Unemployment Insurance Code section 1960 provides that any finding, judgment, or final order of the Unemployment Insurance Appeals Board shall not be used as evidence in any separate or subsequent action or proceeding between an employee and present or prior employer.
In Kurz v. Syrus Systems the Court of Appeals held that section 1960 operated as a bar to the maintenance of a cause of action for malicious prosecution in a cross-complaint Kurz’s prior employer asserted against Kurz. The offending cause of action alleged that Kurz had maliciously prosecuted a meritless claim for unemployment insurance benefits that terminated in Syrus’s favor when the claim was denied and the denial was upheld on appeal by a decision of the Board. Continue reading →
Underinsured motorist insurance covers the insured who is injured by an automobile even if the insured is a pedestrian. However, the statutorily required underinsured motorist coverage is specifically limited to the “insured.” If a person is not the insured, there is no statutorily required underinsured motorist coverage.
In Berendes v. State Farm a pedestrian was struck and killed by an automobile. She was a rated and listed driver on an insurance policy which named her father as the insured and which covered an automobile owned by her father. She was not an insured under the statutory definition and therefore the statutorily mandated underinsured motorist coverage was unavailable to her heirs. Continue reading →
Code of Civil Procedure section 437c governs the service and contents of motions for summary judgment and summary adjudication. The times specified for filing and service have been held to be jurisdictional in the sense that lack of proper notice defeats the motion. Continue reading →
1) Failure to timely demand a jury trial;
2) Failure to appear at trial;
3) By written consent;
4) By oral consent in open court, entered in the minutes;
5) By failing to announce that a jury is required, at the time the cause is first set for trial, if it is set upon notice or stipulation, or within five days after notice of setting if it is set without notice or stipulation;
6) By failing to pay jury fees as required by statute. Continue reading →
Revenue and Taxation Code § 23301 provides that the corporate powers, rights and privileges of a domestic taxpayer may be suspended if it fails to pay any tax, penalty, or interest that is due and payable to the Franchise Tax Board. Except for filing an application for tax-exempt status or amending the articles of incorporation to establish a new corporate name, a suspended corporation is disqualified from exercising any right, power or privilege. Continue reading →
Are the proceeds of a term life policy community property or separate property of the spouse who pays the final premium? Recognizing a split of authority, the Fifth Appellate District held in Marriage of Burwell that the characterization of term life insurance proceeds depends on multiple factors, including whether the policy contains certain contractual provisions, the insurability of the insured spouse, and on the characterization of the funds which paid the premium for the final term of the policy. Continue reading →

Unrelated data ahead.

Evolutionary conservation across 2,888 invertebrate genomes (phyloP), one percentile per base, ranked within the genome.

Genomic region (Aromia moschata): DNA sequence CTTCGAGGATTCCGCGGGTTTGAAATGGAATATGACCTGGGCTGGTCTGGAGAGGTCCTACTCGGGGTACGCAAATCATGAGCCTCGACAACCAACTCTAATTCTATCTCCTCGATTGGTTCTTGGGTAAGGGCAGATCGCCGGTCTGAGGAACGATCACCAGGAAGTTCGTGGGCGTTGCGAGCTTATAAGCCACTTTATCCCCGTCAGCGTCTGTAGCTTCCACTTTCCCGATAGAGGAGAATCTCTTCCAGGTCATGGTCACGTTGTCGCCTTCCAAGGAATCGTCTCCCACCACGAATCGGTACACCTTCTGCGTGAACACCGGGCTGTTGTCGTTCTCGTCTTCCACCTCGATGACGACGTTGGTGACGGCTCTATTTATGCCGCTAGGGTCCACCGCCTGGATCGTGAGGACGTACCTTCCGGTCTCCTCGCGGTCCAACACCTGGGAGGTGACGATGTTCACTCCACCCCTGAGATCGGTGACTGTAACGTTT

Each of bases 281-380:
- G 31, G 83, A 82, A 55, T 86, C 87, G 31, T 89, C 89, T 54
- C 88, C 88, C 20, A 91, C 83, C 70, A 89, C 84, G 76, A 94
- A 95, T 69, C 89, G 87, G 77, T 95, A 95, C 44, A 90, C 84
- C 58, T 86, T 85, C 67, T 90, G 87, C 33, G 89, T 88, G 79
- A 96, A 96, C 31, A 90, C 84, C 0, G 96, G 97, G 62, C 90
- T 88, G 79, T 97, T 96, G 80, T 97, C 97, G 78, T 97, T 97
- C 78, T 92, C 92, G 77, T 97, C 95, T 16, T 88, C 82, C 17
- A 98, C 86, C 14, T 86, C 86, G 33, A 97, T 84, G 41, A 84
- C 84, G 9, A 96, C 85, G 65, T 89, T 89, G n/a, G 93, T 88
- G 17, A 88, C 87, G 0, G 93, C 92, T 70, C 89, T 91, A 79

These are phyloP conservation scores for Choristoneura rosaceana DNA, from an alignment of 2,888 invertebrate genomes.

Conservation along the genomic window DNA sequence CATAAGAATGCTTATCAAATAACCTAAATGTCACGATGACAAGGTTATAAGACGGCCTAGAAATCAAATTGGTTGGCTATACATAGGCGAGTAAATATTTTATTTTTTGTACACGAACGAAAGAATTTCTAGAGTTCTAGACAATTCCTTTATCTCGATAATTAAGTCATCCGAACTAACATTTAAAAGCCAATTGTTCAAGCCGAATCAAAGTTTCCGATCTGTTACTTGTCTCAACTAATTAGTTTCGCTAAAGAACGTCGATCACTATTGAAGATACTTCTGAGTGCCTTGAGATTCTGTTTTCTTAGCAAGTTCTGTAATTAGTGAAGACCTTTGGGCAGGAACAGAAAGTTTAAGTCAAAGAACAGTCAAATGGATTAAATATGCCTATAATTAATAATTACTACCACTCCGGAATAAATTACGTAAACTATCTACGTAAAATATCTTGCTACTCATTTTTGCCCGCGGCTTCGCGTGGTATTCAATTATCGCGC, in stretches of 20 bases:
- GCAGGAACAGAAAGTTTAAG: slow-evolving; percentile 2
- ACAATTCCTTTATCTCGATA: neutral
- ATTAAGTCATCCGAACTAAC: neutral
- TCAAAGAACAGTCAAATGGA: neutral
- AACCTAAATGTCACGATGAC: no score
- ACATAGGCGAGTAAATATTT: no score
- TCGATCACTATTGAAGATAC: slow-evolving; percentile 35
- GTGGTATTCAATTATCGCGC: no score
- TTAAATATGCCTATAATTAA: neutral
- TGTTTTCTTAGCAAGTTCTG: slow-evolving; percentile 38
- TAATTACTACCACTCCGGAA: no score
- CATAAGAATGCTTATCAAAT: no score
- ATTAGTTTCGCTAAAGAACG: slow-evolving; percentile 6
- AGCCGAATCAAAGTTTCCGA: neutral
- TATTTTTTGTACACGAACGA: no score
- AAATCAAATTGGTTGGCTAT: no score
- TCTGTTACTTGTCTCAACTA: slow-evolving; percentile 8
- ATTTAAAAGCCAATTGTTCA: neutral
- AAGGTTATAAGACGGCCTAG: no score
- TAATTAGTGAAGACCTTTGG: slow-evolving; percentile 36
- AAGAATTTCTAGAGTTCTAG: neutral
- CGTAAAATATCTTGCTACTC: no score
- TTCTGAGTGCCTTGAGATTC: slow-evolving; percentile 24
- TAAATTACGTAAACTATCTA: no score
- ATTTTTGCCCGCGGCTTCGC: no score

Rossberg v. Bank of America is a case about factual allegations which will not win the day in a suit to enjoin a nonjudicial foreclosure sale. The Rossbergs attempted to allege defects sufficient to invalidate the recorded Notice of Default and sought to enjoin the foreclosure sale of their residence. The take-a-ways: Continue reading →
The Fourth Appellate District holds that “[w]hen an insurance company issues a liability policy, agreeing to indemnify its insured against a third party claim for damages covered under the policy, and to defend the insured against any such claim,” the insurer’s duty to defend the insured against a third party lawsuit does not extend to a suit seeking injunctive relief only, where no compensatory damages are sought.
“The third party’s failure to seek compensatory damages against the insured means the dispute is not a claim for damages under the policy. The insurer’s defense obligation requires it to provide the insured with a defense against a claim seeking damages potentially payable under the policy, not to defend the insured’s honor or otherwise assist it in resolving a nonmonetary dispute.” San Miguel Community Assn. v. State Farm.
An insurer agrees to provide a defense with a reservation of rights and approves independent counsel selected by the insured to represent the insured in an underlying tort action, pursuant to Civil Code section 2860 and San Diego Federal Credit Union v. Cumis Ins. Society, Inc. The insurer subsequently withdraws all reservations of rights and coverage defenses that give rise to the insured’s right to Cumis counsel. Must the insurer continue to pay the insured’s Cumis counsel after the insurer’s withdrawal of the Cumis-triggering reservations eliminated the conflict that created the need for Cumis counsel? The answer to this question is no, pursuant to Swanson v. State Farm General Insurance.
Michael Daymude consults with clients and accepts cases involving disputes with insurance companies, including disputes related to a defense under reservation of rights and the right to Cumis counsel. For other types of cases accepted, please scroll the Home and My Practice pages. If you are seeking a legal consultation or representation, call Michael at 818.971.9409.